Charles Ritchie’s shadow world at Gallery Joe

Charles Ritchie.  Night Studio with Diffenbachia, 1985. watercolor and graphite on Fabriano paper, 4 7/8 x 4 7/8"
Charles Ritchie.  Night Studio with Diffenbachia, 1985. watercolor and graphite on Fabriano paper, 4 7/8 x 4 7/8″

Charles Ritchie‘s second solo show at Gallery Joe is a museum-quality exhibit, a 30-year retrospective with a catalog, a glass vitrine in the vault showing the artist’s working sketchbooks and 43 works of exquisite beauty, each a washy night-time scene of the artist’s studio or his neighborhood.

It’s a depopulated world with the stillness of the midnight hour filtered through the house’s windows. In fact the windows are major players here lending their glassy mystery to catch both the interior scenes as well as the outside world. Many of the pieces are titled self-portraits but mostly it’s hard to see the artist for all the other things reflected in the glass. Of course looking at the drawings through the glass they’re under in the show adds another level of peek-a-boo which I can only guess the artist loves because he surely does love reflections in glass.

Charles Ritchie
Kitchen Doorway: 14 June, 2007. watercolor, graphite and pen and ink on Fabriano paper, 5 3/4 x 7 1/4″

Where you “see” the artist is in the hand-written notes that make their way into many of the compositions (like Kitchen Doorway above). The tiny unreadable (to me) script makes the works feel like working drawings (they’re not–they’re finished). These penned words are also a mystery since who knows what they say. Is the artist waxing philosophical, jotting down anecdotes, thinking about politics or poetry…or maybe writing the day’s grocery list (JK)?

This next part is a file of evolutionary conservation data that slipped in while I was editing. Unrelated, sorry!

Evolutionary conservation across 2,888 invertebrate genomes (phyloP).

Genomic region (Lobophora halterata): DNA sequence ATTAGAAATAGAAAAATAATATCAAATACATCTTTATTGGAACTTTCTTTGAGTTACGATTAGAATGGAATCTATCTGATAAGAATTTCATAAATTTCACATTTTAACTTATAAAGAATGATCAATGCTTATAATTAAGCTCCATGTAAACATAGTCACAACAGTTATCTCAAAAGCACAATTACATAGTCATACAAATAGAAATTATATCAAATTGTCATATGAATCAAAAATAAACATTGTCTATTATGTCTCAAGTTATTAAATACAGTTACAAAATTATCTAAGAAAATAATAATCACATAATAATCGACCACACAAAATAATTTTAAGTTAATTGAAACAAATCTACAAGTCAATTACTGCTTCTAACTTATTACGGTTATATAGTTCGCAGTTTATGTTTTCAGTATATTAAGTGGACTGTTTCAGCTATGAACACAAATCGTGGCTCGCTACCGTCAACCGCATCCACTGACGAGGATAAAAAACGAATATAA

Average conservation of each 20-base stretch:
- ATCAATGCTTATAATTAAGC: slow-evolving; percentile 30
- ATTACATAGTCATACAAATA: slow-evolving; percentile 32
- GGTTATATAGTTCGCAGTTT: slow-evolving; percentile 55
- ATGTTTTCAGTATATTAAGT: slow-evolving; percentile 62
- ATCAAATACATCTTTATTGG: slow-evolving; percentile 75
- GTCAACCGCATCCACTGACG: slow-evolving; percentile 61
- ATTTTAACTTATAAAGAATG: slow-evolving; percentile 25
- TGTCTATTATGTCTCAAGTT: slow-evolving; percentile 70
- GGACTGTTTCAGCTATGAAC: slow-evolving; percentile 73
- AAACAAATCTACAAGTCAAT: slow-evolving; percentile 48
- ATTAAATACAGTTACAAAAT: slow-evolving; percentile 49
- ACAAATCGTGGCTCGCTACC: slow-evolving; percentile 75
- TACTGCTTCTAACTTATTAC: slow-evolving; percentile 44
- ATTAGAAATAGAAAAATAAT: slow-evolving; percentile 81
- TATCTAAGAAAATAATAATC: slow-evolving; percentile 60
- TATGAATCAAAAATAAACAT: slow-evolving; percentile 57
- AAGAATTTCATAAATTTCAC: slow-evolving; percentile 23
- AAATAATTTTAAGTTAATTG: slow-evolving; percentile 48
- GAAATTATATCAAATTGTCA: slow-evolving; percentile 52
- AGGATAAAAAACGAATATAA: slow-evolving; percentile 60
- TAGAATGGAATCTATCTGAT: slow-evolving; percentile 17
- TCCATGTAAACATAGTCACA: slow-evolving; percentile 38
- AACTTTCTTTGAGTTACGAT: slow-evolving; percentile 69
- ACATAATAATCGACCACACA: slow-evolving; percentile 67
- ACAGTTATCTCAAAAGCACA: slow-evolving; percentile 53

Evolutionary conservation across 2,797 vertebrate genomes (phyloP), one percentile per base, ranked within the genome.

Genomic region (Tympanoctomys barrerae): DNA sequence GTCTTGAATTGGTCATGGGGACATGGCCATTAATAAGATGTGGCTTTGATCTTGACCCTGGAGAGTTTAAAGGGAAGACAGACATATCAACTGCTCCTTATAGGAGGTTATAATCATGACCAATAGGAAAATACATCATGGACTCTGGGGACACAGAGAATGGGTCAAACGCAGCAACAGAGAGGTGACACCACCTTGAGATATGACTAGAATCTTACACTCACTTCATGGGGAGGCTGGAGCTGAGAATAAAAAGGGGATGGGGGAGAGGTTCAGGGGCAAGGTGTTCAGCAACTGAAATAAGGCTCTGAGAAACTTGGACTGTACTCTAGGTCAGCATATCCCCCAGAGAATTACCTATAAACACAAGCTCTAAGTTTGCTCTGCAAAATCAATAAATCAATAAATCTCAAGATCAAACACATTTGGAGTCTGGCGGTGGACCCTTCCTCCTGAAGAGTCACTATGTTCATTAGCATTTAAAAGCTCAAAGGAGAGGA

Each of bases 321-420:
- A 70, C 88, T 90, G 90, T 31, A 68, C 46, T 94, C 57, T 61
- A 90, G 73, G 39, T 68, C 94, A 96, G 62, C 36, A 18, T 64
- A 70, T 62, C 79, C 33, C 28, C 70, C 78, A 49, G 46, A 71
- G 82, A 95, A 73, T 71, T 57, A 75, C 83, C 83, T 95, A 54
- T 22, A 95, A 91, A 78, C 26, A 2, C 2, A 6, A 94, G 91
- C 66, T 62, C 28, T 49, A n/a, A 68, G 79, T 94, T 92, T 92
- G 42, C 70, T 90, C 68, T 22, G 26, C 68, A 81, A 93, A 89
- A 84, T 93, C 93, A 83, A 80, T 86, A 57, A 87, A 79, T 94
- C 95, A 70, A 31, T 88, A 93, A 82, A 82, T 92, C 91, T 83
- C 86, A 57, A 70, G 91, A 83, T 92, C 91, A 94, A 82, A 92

Charles Ritchie
Erased Self-Portrait, 1983. watercolor, graphite, and pen and ink on Fabriano paper. 4×7″

I want to compare the overall sense of the self-contained universe — a Ritchie world in a snow globe — to Andrew Wyeth, although Wyeth is more about Americana and Ritchie is about life’s weird wonders at 4 am. Wyeth also imbues his work with a fascination with death but I see that nowhere in Ritchie. These are very life-filled works for all their dark ghostliness. Perhaps Vermeer is a better comparison. Vermeer who loved optics and the play of light and was enamored of the room, the inside space, as much as he was the people. (With the exception of Girl with a Pearl Earring, Vermeer’s people seem to me to be props or furniture as much as people).

Charles Ritchie
(detail) The Bend, 1984, watercolor, graphite and pen and ink on Fabriano paper. 3 5/8×14 7/8″

In his exterior scenes Ritchie focuses on the play of light on the depopulated street and the vaporous atmosphere of the early morning fog. My favorite is The Bend a sprawling, almost 15″ long scroll of fluffy trees, a sidewalk, a road and lamp posts at either end. There’s a tropical feel to the work, enhanced by the shine of the road from the early morning moisture. It’s a work that reminds me of walking in many urban parks and how wonderful the whole idea of an urban park is.

An expanded version of this show, curated by Lynn Jonas Ennis,  first appeared last August at the Gregg Museum of Art and Design at North Carolina State University in Raleigh.

Charles Ritchie
Notebooks. Ritchie has filled 131 notebooks with his drawings and words. It appears to me that he has made the books although I didn’t ask that question. They are of various sizes and seem to have idiosyncratic covers and extraordinarily sturdy paper.

The artist — who gets up at 4 am and works a couple hours before going to work — is a curator of prints and drawings at the National Gallery of Art.

Charles Ritchie
From the Inside Looking Out
Gallery Joe
Nov. 1-Dec 20.